At 8:04 today I received email requesting a Link…
I check the email is genuinely from LinkedIn and it was (see where the red arrow points). The fact that the US Ambassador may want to link with me wasn’t so surprising since I had been working on some ideas which would involve the Ambassador this week.
So I accepted the link around 8:45.
At 8:57 received a message from the Ambassador which was a bit surprising. So I clicked on the message to see more of what he had to say. Here is the screen shot:
At first look this was a really great honor. However look at some of the issues I’ve highlighted and now you’ve been warned, I’m sure you can find many more.
I looked at the LinkedIn account in more detail. It looks like this. I’ve clicked on the “Contact Info” box so you can see more information about the account.
Again I’ve highlighted some key issues with red arrows. Now let’s see how things stack up…
On the positive side:
- I’d been working with the US Consulate recently (2 days ago) so they know of me.
- Came through LinkedIn as a direct request (a source I usually trust).
- I recognised the name of the Ambassador since I’ve just seen him present at the UNSW conference. The picture matched. He is a real person.
- There are two people I know connected to the profile.
- The programme mentioned exists and is genuine.
- There are some really great connections on this account.
- I would expect him to have over 500 connections (and he does).
On the negative side:
- I’ve never shaken the Ambassador’s hand. (My usual rule is never to accept a connection unless I’ve shaken someone’s hand).
- I am not Australian.
- The US Ambassador does not have the power to hand out the Prestigious Honor of United Nations Ambassador of Peace & Good Will.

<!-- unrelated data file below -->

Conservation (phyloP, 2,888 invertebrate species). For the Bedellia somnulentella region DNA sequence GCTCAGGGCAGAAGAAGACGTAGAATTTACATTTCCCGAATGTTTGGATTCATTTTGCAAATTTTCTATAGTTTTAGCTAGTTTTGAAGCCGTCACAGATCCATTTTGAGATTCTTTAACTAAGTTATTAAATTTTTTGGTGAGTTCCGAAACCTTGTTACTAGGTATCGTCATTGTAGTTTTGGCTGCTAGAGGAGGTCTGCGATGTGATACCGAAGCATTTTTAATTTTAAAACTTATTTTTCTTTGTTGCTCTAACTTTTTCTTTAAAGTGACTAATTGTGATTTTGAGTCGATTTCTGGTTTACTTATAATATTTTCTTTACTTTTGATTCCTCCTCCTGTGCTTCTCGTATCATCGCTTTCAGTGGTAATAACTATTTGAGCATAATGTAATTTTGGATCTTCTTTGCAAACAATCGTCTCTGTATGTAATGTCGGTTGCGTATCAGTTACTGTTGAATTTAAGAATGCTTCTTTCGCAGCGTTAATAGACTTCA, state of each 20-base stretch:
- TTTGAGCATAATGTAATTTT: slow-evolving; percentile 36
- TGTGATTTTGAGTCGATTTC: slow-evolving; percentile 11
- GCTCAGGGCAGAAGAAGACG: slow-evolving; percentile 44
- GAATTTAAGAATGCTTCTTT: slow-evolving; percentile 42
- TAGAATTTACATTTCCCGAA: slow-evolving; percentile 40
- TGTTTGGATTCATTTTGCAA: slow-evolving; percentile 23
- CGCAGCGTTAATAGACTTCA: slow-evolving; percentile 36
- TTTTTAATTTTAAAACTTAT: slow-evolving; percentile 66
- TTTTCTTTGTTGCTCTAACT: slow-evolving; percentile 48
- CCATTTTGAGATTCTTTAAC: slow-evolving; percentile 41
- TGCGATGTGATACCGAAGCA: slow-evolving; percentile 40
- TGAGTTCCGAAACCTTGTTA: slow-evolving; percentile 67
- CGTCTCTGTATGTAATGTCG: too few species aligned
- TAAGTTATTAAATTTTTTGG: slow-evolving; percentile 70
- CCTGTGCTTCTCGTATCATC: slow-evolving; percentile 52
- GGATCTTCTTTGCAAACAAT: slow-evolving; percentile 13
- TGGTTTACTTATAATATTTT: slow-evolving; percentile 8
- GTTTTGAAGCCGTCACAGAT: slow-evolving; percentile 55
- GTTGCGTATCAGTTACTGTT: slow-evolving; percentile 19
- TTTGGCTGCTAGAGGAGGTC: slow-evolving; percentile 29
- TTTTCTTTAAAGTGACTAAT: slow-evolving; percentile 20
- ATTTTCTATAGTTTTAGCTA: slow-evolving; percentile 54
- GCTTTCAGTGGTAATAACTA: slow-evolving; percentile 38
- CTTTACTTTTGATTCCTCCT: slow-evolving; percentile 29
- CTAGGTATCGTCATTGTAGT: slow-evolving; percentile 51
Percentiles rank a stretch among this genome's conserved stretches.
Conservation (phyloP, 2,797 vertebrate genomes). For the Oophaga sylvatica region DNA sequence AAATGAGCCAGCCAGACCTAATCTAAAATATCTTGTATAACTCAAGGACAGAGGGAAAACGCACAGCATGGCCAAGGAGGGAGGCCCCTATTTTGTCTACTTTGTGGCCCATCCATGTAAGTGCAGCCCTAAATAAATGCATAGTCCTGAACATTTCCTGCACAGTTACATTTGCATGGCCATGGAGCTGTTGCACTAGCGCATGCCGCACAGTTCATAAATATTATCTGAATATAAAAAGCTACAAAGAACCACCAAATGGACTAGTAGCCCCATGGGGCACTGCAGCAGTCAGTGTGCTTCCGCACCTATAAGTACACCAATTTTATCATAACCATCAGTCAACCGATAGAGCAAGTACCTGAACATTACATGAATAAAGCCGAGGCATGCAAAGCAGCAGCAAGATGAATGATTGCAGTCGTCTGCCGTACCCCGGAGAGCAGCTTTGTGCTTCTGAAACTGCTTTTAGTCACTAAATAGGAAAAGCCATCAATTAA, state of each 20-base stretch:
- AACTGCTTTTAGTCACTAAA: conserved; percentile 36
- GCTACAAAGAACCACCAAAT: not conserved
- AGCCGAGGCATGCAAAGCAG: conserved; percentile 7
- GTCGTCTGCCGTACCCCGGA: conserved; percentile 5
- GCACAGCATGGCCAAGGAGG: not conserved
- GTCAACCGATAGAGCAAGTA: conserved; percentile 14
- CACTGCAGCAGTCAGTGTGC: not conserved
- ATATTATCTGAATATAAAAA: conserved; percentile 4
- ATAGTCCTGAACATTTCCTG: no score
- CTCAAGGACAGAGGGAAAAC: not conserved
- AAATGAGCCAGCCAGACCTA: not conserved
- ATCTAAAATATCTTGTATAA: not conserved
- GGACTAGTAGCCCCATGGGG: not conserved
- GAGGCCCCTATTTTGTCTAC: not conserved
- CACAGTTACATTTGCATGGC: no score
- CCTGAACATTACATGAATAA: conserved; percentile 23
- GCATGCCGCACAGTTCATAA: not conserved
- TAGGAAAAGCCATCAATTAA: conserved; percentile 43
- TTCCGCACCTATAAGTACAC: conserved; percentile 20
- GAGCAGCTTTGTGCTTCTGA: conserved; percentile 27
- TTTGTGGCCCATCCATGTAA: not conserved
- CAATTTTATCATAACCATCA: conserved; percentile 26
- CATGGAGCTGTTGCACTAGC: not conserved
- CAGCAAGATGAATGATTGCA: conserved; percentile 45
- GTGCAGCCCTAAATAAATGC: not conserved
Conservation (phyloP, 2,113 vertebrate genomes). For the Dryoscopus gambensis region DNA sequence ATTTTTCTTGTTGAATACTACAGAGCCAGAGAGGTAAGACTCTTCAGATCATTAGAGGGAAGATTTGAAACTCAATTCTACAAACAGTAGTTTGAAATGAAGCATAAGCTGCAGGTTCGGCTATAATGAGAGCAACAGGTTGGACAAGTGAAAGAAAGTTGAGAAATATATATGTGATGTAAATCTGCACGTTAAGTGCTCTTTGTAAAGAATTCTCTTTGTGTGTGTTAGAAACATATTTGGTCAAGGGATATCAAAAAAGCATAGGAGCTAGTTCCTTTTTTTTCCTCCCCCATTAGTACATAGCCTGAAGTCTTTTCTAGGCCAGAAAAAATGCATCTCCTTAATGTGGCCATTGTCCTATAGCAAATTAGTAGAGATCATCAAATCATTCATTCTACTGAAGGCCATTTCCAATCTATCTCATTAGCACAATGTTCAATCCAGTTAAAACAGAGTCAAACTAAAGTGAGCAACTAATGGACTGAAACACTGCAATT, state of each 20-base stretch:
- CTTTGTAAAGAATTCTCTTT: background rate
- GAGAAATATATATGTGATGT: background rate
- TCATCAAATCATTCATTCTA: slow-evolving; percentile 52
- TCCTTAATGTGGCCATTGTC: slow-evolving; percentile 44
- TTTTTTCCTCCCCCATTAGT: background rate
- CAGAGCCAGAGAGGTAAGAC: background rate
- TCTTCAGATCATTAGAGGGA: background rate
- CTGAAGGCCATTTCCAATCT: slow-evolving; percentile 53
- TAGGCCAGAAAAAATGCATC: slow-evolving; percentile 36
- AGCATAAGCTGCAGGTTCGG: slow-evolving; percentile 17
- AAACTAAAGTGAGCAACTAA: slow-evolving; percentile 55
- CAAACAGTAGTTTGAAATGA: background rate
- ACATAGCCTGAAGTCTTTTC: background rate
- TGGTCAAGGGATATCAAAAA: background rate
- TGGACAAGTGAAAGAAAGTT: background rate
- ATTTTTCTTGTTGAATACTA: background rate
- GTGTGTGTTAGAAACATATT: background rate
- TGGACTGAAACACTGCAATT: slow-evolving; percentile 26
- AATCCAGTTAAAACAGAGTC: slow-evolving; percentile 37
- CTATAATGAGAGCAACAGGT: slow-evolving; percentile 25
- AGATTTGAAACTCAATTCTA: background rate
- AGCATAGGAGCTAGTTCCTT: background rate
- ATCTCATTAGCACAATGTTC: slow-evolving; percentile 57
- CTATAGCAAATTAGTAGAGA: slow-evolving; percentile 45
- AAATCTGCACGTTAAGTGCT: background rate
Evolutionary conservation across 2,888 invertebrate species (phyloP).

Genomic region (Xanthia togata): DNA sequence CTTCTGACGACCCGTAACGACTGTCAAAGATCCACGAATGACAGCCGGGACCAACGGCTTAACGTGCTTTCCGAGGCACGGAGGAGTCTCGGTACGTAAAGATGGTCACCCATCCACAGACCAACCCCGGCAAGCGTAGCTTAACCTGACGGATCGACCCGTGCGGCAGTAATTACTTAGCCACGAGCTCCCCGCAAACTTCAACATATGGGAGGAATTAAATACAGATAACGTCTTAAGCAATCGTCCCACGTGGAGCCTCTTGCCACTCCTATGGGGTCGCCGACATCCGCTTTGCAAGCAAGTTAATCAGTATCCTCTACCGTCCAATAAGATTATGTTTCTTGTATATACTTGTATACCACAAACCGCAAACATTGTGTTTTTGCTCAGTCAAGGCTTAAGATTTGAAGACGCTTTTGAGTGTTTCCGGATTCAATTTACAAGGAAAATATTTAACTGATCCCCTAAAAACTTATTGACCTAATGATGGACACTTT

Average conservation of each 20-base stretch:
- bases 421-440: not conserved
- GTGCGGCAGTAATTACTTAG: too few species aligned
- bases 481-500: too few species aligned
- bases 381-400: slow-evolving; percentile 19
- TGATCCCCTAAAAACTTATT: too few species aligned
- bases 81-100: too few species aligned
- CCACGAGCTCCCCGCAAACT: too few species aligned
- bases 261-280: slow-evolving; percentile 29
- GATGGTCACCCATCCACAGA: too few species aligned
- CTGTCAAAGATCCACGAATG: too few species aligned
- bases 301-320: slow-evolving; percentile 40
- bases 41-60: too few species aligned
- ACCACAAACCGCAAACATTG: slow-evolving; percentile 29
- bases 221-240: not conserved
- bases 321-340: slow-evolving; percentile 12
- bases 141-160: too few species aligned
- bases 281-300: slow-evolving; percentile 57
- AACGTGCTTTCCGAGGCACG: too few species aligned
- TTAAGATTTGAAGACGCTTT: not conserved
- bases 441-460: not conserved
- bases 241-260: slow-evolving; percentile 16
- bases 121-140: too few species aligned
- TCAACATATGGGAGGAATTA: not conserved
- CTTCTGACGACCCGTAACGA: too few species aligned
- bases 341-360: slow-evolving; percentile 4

- I took a look at the current Celebrities and Politicians – there are no people from business mentioned anywhere.
- The email asks me to send a CV and clear phot to Canberra@usa.com. The domain usa.com is nothing to do with the US government (I would expect a .gov address at least).
- The email address for the Ambassador according to LinkedIn is email@example.com. Not too likely!
- 833 people have just accepted a LinkedIn connection – that’s a lot of activity for “now”.
- The account is only two weeks old.
- This is a standard, free LinkedIn account.
- They have done no security clearance on me before offering the position (note the offer is NOT conditional).
- Not much information on the profile (and on second reading, he didn’t start in 2013).
- The message tells me to “keep it to yourself for now”.
Cleary this is a scam… but what’s the next step? The next step may be that they say I have to pass security clearance and in order to do this they will need 100 points of identify check – passport, bank statement, driving license…
It is an incredibly good scam.
The really sad thing is that all this energy could be put to better use. Rather than scamming innocent people, why not go out and do some good?
Have you been affected by a scam like this? Let everyone know what alerted you below.
(With thanks to Amy who sent me the image of the faked account since I disconnected once I realized my mistake. Amy was check out his contacts to see who to contact… perhaps I missed a trick)!